Automatically Updating My Zola Site Using a Webhook

Since this site’s files are on GitHub, I thought it would be a nice idea to automatically update it whenever the repository is modified.

My Setup

I’m hosting this site on an ARM instance of Oracle’s Free Tier1 on a cheap and realiable Vultr virtual machine.

The site is built with Zola, a fast static site generator. All I need to do to update my site is to grab the latest changes from the repository and run zola build. I wrote a simple bash script ( to handle this process:

#!/usr/bin/env bash
set -eo pipefail


cd "$repo"
git pull
git submodule update
zola build --output-dir "$out_dir" --force

To run it, I made the file executable with chmod +x

Of course, I could manually run this script whenever I make changes to the site, but automating stuff is way more fun.


My first idea was to use cron to schedule a job to run the script every few minutes. But that’s boring and not very efficient—why waste resources rebuilding the site if there’s nothing to update?

I asked GPT-4 for ideas. It suggested: GitHub Actions, webhooks, cron job, manual SFTP, and continuous deployment services.

Cron was already out. SFTP is even worse than cron, and I can’t use continuous deployment services or GitHub Actions because I’m self-hosting.

Webhooks sounded like black magic, kind of like push notifications. Time to learn!


A webhook is a way to tell a server “Hey! It happened! The thing you care about happened! Do your thing!”. In other words, whenever I push to my site’s repository, GitHub will poke the webhook server, triggering the site update.

I installed a lightweight Go webhook server with sudo apt install webhook.

Next, I created hooks.yaml defining the hook that will execute the script I created earlier:

- id: ""
  execute-command: "/opt/"
  command-working-directory: "/opt/"

Now I can run the webhook server with webhook -hooks hooks.yaml -verbose. However, before I can actually use it, I need to open the ports.

Opening the Ports

Local Firewall

I’m using ufw to manage my firewall. So I ran sudo ufw allow 9000/tcp to allow TCP connections on port 9000.

That wasn’t enough, though—Oracle has its own firewall. I always forget how to open its ports, so this time I wrote it down, for my future self:

Oracle Firewall

  1. Log in to your Oracle Cloud Infrastructure console.

  2. Go to Dashboard → Virtual cloud networks. Open your VCN.

  3. Click on your subnet’s name.

  4. Click on your subnet’s security list.

  5. Click on “Add Ingress Rules” and fill in the form. Here’s what I used:

    • Source Type: CIDR
    • Source CIDR: (I added one Ingress Rule per CIDR IP block in the hooks section of GitHub IP addresses)
    • Source Port Range: All
    • Destination Port Range: 9000
    • Description: GitHub webhook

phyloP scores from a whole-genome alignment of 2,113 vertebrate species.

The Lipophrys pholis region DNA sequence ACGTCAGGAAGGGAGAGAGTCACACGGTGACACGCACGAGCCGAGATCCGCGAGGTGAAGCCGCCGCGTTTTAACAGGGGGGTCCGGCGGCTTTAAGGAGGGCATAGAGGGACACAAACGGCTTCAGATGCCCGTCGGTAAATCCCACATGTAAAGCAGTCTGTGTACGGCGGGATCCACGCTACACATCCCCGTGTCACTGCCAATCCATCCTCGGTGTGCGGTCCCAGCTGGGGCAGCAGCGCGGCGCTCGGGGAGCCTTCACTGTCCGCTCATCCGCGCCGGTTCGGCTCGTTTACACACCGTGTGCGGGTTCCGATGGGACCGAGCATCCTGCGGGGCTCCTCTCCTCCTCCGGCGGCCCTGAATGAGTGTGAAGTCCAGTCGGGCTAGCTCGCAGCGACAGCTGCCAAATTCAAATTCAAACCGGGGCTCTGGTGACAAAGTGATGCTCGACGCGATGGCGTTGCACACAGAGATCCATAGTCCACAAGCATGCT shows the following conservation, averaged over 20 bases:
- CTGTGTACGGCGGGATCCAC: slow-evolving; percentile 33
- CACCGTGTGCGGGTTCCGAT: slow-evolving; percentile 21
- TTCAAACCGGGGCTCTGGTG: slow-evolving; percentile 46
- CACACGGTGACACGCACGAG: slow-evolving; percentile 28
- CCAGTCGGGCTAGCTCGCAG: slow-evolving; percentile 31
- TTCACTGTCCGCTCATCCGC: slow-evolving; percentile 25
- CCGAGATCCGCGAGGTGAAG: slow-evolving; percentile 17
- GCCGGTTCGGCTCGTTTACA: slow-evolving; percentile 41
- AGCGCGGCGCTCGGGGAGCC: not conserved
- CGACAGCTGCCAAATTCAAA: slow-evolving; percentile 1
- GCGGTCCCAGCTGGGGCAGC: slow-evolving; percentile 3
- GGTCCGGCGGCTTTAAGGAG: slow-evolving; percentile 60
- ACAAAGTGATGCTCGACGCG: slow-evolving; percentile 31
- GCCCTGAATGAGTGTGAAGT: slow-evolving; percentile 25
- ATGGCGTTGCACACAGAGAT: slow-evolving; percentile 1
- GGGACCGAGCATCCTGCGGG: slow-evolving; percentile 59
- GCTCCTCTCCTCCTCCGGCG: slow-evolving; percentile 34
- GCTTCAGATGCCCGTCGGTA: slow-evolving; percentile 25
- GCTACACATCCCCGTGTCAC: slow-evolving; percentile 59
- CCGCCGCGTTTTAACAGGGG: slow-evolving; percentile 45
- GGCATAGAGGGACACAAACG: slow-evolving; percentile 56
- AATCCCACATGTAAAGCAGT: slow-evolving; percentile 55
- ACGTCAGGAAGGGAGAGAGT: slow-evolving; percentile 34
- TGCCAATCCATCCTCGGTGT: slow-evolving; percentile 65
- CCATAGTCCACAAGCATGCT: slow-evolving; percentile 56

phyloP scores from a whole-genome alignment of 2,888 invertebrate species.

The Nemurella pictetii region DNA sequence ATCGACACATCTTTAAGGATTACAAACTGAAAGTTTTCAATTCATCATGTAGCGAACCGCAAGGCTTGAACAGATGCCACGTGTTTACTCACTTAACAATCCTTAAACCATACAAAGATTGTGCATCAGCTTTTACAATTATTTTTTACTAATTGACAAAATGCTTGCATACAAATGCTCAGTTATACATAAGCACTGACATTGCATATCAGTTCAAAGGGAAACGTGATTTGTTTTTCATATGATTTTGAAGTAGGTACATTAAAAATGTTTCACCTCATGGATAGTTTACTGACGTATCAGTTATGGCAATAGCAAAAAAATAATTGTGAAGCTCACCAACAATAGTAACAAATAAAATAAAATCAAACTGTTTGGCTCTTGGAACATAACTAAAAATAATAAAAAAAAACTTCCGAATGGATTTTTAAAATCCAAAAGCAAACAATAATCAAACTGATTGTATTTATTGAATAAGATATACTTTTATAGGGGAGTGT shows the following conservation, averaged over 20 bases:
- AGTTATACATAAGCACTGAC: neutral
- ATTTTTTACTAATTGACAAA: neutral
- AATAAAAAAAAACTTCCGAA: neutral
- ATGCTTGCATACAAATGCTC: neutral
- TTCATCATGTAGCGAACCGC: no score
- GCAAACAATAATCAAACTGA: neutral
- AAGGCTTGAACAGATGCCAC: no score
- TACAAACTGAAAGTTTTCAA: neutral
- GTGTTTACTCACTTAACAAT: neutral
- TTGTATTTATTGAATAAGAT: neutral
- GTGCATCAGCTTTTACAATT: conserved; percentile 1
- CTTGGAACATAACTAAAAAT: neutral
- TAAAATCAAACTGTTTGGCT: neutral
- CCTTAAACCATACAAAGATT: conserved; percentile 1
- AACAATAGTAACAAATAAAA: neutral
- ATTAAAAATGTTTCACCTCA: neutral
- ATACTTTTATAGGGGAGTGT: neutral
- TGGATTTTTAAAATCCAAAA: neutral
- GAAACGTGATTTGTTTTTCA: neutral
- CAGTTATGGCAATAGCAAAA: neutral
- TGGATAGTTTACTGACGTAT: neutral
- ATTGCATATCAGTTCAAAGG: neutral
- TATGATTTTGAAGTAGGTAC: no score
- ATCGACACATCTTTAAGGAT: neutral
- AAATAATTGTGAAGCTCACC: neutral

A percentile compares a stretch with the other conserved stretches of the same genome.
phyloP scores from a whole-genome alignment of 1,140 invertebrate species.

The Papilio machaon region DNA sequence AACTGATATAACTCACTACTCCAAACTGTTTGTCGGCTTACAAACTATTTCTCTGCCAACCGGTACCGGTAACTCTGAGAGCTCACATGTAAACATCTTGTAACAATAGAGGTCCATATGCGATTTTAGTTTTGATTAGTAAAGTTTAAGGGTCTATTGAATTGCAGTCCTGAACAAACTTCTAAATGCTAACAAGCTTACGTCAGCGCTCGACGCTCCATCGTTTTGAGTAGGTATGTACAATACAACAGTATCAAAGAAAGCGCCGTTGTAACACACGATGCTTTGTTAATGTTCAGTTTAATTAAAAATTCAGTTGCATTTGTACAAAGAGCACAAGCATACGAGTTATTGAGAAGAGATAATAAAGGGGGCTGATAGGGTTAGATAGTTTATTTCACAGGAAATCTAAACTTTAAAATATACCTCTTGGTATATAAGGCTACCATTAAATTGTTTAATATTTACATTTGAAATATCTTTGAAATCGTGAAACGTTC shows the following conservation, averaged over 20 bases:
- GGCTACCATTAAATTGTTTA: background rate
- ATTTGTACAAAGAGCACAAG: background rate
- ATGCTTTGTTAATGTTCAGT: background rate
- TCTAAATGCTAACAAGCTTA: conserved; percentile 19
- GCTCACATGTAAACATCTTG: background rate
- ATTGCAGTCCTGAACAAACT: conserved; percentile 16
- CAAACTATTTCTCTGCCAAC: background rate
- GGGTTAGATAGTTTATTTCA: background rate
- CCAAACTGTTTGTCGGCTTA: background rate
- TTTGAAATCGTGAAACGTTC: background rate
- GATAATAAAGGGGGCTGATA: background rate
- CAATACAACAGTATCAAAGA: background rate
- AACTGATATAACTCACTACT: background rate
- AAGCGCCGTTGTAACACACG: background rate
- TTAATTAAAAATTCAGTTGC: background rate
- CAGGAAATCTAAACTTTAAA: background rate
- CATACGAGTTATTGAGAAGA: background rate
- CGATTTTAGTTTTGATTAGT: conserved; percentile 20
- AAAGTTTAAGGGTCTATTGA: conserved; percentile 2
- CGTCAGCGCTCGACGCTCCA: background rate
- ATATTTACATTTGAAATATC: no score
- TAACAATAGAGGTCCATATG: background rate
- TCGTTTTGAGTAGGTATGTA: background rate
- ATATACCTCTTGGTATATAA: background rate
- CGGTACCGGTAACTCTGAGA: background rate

Secure Access

Using SSL Certificates

I wanted to use SSL, so I had to modify the command to use my certificates:

webhook -secure -hooks hooks.yaml -verbose \
-cert /etc/letsencrypt/live/ \
-key /etc/letsencrypt/live/

Now, I can connect to to trigger the script:

[webhook] 2023/08/27 12:57:40 [38c8b4] executing /opt/ (/opt/ with arguments ["/opt/"] and environment [] using /opt/ as cwd
[webhook] 2023/08/27 12:57:41 [38c8b4] command output: Already up to date.
Building site...
Checking all internal links with anchors.
> Successfully checked 0 internal link(s) with anchors.
-> Creating 15 pages (0 orphan) and 11 sections
Done in 132ms.

Nice! Time to secure it and automate it.

Only GitHub Allowed

Let’s update the YAML file to add a “trigger-rule” so that only authorised requests can trigger the build.

- id: ""
  execute-command: "/opt/"
  command-working-directory: "/opt/"
      - match:
          type: "payload-hmac-sha256"
          secret: "my-super-secret-token"
            source: "header"
            name: "X-Hub-Signature-256"

This rule matches a secret, which is a password I created.

Now, if I try to trigger it like before, webhook complains: Hook rules were not satisfied. Great—only requests with the hashed secret will be accepted.

Time to set up the GitHub webhook.

GitHub Webhook Setup

I went to my repository → Settings → Webhooks → Add webhook, and entered:

  • Payload URL:
  • Content type: application/json
  • Secret: my-super-secret-token
  • Enable SSL verification
  • Trigger events: “Just the push event”.

I clicked “Add webhook” and pushed a change to the repo. It worked! GitHub notified my webhook server and my site was rebuilt with the changes. Pretty cool.

Almost done! Let’s run this webhook server as non-root and create a service for it, so that it’s always running.

Webhook Server Service

Isolation and Permissions

It’s not a good idea to run the webhook server as root, so I created a new user to run it with sudo adduser webhookuser. Next, I added this user to a new sslcerts group, and set the necessary permissions:

# Set 'webhookuser' as owner for project and web directories.
sudo chown -R webhookuser:webhookuser /opt/
sudo chown -R webhookuser:webhookuser /var/www/

# Create sslcerts group and add webhookuser to it.
sudo addgroup sslcerts
sudo usermod -aG sslcerts webhookuser

# Grant read and execute permissions to sslcerts for certificate archives.
sudo chgrp sslcerts /etc/letsencrypt/archive /etc/letsencrypt/archive/